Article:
Author Topic: Comment on proposed keg cleaning procedure  (Read 1544 times)

Offline wingnut

  • Assistant Brewer
  • ***
  • Posts: 249
  • Plainwell MI
    • View Profile
Comment on proposed keg cleaning procedure
« on: November 19, 2010, 01:33:48 PM »
I am relatively new to kegging, and I have read up on it a bit… but I had the following brain storm and I am looking for comments/experience, on if my thoughts are critically flawed or not.

Basically, I went to kegging as a means to reduce oxidation in my beers, and a more speedy packaging day is a nice benefit too!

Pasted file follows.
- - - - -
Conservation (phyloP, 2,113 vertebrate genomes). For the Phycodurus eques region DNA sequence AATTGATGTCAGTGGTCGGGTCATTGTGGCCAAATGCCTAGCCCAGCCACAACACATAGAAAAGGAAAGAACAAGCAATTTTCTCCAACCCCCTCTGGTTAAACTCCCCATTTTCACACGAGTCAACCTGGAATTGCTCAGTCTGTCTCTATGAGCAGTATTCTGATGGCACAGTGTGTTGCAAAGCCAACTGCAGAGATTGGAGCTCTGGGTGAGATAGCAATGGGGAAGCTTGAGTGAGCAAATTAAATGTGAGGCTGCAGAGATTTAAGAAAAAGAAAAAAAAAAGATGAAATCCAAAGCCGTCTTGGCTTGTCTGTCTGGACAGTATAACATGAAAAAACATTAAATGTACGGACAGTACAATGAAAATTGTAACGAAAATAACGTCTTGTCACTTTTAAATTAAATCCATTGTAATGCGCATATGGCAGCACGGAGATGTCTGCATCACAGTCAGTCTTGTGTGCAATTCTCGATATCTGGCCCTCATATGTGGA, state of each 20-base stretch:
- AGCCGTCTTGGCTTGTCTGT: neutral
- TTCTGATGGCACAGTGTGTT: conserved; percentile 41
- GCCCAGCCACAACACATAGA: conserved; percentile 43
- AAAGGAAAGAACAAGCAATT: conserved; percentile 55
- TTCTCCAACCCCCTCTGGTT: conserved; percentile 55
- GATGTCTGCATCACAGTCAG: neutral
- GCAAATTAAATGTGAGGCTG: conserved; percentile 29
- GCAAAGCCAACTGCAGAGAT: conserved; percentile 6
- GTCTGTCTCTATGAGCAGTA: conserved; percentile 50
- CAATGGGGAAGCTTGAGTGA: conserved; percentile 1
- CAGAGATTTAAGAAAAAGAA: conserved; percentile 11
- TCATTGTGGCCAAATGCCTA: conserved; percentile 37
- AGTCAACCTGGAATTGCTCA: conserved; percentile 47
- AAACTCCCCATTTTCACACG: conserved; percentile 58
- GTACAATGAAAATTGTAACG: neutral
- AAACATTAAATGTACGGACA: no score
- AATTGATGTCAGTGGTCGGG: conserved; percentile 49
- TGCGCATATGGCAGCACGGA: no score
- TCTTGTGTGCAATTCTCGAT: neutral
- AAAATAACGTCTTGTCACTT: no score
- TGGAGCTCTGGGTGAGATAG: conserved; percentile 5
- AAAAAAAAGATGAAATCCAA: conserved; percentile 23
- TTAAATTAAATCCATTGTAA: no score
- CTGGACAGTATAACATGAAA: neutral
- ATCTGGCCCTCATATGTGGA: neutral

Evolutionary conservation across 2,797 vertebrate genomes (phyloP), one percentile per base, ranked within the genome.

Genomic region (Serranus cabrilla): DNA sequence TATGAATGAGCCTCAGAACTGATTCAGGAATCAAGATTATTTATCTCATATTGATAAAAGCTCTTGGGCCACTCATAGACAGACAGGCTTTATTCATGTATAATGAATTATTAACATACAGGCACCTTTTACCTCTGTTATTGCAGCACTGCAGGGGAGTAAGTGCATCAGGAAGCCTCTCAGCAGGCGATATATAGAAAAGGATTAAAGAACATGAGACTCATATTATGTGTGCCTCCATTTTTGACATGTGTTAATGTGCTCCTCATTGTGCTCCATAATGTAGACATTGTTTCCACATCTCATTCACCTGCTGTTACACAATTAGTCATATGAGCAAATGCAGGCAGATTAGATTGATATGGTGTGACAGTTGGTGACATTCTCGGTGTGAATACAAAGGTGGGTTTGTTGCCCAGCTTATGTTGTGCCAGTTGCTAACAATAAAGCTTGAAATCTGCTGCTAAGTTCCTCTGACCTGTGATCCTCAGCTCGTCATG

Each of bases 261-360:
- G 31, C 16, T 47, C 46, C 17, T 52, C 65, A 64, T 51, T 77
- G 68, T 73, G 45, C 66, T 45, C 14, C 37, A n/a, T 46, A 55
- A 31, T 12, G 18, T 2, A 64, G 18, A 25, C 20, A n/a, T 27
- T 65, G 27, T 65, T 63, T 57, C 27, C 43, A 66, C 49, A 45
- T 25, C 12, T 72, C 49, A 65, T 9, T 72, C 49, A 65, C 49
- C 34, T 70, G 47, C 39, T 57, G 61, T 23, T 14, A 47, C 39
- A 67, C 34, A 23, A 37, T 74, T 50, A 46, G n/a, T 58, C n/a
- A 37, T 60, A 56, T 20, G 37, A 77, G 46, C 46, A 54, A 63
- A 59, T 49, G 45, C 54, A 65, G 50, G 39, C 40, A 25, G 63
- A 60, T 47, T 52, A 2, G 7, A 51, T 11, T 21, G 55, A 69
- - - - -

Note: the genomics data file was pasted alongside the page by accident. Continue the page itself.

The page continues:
My thought was that once I kick a keg, it is full of CO2 and a bit of beer residue.  What if I filled a keg with StarSan and pushed that into the sealed keg… essentially dispense the StarSan into the sealed keg… and shake the Star San around… invert the keg to make sure the top of the keg gets a good dose as well… basically rinse the keg with StarSan, and keep the keg full of CO2.  That way when I am ready to fill the keg again with a fresh batch, the keg will already have CO2 in it and be sanitized.

Obviously, the keg will need to be completely dis-assembled every three or four batches to keep the poppet and such extra good… but is a complete dis-assembly necessary after EVERY beer?

I look forward to learning from everyone’s wisdom!

Thanks!
-- Wingnut - Cheers!

Offline theDarkSide

  • Brewmaster General
  • *******
  • Posts: 2174
  • Derry, NH
    • View Profile
Re: Comment on proposed keg cleaning procedure